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Original Title
Art appreciation as a learned competence: a museum-based qualitative study of adult art specialist and art non-specialist visitors
Parallel titleLikovna apreciacija kot privzgojena zmoznost: muzejska kvalitativna studija odraslih obiskovalcev - poznavalcev in nepoznavalcev likovne umetnosti
SourceCEPS Journal 5 (2015) 4, S. 141-157
License of the document Lizenz-Logo 
Keywords (German)Kunst; Museumsbesuch; Kunstbetrachtung; Kunstverständnis; Laie; Experte; Kompetenz; Kunsterziehungsbewegung; Reflexion <Phil>; Kunstunterricht; Museumspädagogik; Empirische Untersuchung; Slowenien
sub-disciplineTeaching Didactics/Teaching Music and Arts
Document typeArticle (journal)
Year of creation
review statusPeer-Reviewed
Abstract (English):Since Bourdieu, it has been argued that art appreciation requires “knowledge”. The focus of this qualitative study was to examine art appreciation as a learned competence by exploring two different groups of museum visitors: art specialists and art non-specialists. The research was conducted at Moderna galerija in Ljubljana. Twenty-three adults were recruited and accompanied during their visit to the museum. Participants were requested to “think out loud”, which meant to talk about what they saw, thought, and felt about the artworks. There was a short interview conducted with each participant before entering the museum to gain insight into their art-related and museum-visiting experience. The analysis of the data revealed that some processes of art appreciation were similar within the two groups. Both art specialists and art non- specialists interact with museum objects physically and intellectually; they see contents and formal qualities as a whole; they respond emotionally to artworks; appreciation includes their personal experience; they search museum interpretation/information for their understanding. Some noticeable differences were found. Art specialists respond to artworks with more understanding and are willing to put more effort into art appreciation, whereas art non-specialists respond with less understanding and put less effort into art appreciation. This paper focuses on the differences between the two groups; reflective and spontaneous appreciation of art, objective and subjective appreciation of art and the effort put into art appreciation. The paper ends with a discussion of the implications of the study for the teaching of art and museum education. (DIPF/Orig.)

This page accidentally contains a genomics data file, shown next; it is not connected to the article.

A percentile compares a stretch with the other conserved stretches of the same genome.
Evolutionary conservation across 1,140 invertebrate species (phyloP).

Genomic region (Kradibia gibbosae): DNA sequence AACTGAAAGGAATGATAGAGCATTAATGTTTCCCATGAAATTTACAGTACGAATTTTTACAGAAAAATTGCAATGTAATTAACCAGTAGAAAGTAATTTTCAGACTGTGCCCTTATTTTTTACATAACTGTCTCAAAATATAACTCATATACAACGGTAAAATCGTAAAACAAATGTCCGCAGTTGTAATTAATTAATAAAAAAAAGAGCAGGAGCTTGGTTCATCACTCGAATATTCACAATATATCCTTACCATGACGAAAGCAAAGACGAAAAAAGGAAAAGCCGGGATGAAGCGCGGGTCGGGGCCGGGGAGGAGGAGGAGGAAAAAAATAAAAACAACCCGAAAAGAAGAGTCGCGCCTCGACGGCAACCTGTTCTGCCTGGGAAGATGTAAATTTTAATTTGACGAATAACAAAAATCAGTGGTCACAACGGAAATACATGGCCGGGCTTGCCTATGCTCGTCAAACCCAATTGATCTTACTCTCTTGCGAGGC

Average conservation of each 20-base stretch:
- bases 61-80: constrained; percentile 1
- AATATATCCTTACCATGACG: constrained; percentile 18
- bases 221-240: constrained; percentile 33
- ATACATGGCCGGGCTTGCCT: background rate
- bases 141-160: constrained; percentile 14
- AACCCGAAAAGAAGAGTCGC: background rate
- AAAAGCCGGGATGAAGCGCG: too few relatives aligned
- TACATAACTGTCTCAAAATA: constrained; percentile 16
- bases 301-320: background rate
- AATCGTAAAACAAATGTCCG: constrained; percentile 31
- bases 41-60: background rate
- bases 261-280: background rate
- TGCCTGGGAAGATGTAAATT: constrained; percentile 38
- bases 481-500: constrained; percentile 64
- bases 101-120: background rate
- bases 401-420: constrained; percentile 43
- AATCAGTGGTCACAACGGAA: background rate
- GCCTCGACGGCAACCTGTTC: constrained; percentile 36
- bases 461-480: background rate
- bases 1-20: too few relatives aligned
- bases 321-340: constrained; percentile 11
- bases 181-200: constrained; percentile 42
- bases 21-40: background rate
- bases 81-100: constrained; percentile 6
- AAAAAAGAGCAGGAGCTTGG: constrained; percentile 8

other articles of this journalCEPS Journal Jahr: 2015
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Date of publication15.01.2016
CitationBracun Sova, Rajka: Art appreciation as a learned competence: a museum-based qualitative study of adult art specialist and art non-specialist visitors - In: CEPS Journal 5 (2015) 4, S. 141-157 - URN: urn:nbn:de:0111-pedocs-116339 - DOI: 10.25656/01:11633
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